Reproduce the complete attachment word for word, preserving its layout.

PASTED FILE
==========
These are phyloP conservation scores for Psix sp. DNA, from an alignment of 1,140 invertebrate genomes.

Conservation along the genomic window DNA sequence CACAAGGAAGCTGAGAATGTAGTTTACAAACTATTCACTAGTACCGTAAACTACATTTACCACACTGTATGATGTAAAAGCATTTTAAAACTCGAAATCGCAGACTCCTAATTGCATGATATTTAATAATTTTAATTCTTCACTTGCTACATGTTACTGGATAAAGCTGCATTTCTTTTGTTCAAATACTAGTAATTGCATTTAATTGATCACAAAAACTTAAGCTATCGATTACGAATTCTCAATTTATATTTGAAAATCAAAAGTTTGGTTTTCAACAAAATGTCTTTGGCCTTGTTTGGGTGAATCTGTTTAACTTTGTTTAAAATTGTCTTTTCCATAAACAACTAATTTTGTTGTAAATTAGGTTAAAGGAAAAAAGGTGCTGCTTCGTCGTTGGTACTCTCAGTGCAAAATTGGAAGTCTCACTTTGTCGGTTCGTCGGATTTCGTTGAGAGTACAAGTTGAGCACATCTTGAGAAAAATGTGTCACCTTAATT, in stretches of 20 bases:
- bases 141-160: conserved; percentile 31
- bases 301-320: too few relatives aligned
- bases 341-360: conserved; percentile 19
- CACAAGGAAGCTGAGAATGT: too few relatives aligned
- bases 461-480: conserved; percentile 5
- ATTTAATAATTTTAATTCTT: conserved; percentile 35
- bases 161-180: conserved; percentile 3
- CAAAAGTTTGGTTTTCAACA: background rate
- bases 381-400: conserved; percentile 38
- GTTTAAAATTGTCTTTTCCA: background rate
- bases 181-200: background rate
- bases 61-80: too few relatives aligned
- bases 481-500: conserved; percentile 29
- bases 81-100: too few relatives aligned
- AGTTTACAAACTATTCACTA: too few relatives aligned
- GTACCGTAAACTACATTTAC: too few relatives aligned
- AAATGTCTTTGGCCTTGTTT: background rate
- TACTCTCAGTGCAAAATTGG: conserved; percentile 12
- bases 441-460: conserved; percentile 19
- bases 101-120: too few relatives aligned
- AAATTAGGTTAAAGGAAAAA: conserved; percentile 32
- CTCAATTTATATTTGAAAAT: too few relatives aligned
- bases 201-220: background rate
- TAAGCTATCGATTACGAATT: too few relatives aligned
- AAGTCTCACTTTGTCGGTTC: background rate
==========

These are phyloP conservation scores for Psix sp. DNA, from an alignment of 1,140 invertebrate genomes.

Conservation along the genomic window DNA sequence CACAAGGAAGCTGAGAATGTAGTTTACAAACTATTCACTAGTACCGTAAACTACATTTACCACACTGTATGATGTAAAAGCATTTTAAAACTCGAAATCGCAGACTCCTAATTGCATGATATTTAATAATTTTAATTCTTCACTTGCTACATGTTACTGGATAAAGCTGCATTTCTTTTGTTCAAATACTAGTAATTGCATTTAATTGATCACAAAAACTTAAGCTATCGATTACGAATTCTCAATTTATATTTGAAAATCAAAAGTTTGGTTTTCAACAAAATGTCTTTGGCCTTGTTTGGGTGAATCTGTTTAACTTTGTTTAAAATTGTCTTTTCCATAAACAACTAATTTTGTTGTAAATTAGGTTAAAGGAAAAAAGGTGCTGCTTCGTCGTTGGTACTCTCAGTGCAAAATTGGAAGTCTCACTTTGTCGGTTCGTCGGATTTCGTTGAGAGTACAAGTTGAGCACATCTTGAGAAAAATGTGTCACCTTAATT, in stretches of 20 bases:
- bases 141-160: conserved; percentile 31
- bases 301-320: too few relatives aligned
- bases 341-360: conserved; percentile 19
- CACAAGGAAGCTGAGAATGT: too few relatives aligned
- bases 461-480: conserved; percentile 5
- ATTTAATAATTTTAATTCTT: conserved; percentile 35
- bases 161-180: conserved; percentile 3
- CAAAAGTTTGGTTTTCAACA: background rate
- bases 381-400: conserved; percentile 38
- GTTTAAAATTGTCTTTTCCA: background rate
- bases 181-200: background rate
- bases 61-80: too few relatives aligned
- bases 481-500: conserved; percentile 29
- bases 81-100: too few relatives aligned
- AGTTTACAAACTATTCACTA: too few relatives aligned
- GTACCGTAAACTACATTTAC: too few relatives aligned
- AAATGTCTTTGGCCTTGTTT: background rate
- TACTCTCAGTGCAAAATTGG: conserved; percentile 12
- bases 441-460: conserved; percentile 19
- bases 101-120: too few relatives aligned
- AAATTAGGTTAAAGGAAAAA: conserved; percentile 32
- CTCAATTTATATTTGAAAAT: too few relatives aligned
- bases 201-220: background rate
- TAAGCTATCGATTACGAATT: too few relatives aligned
- AAGTCTCACTTTGTCGGTTC: background rate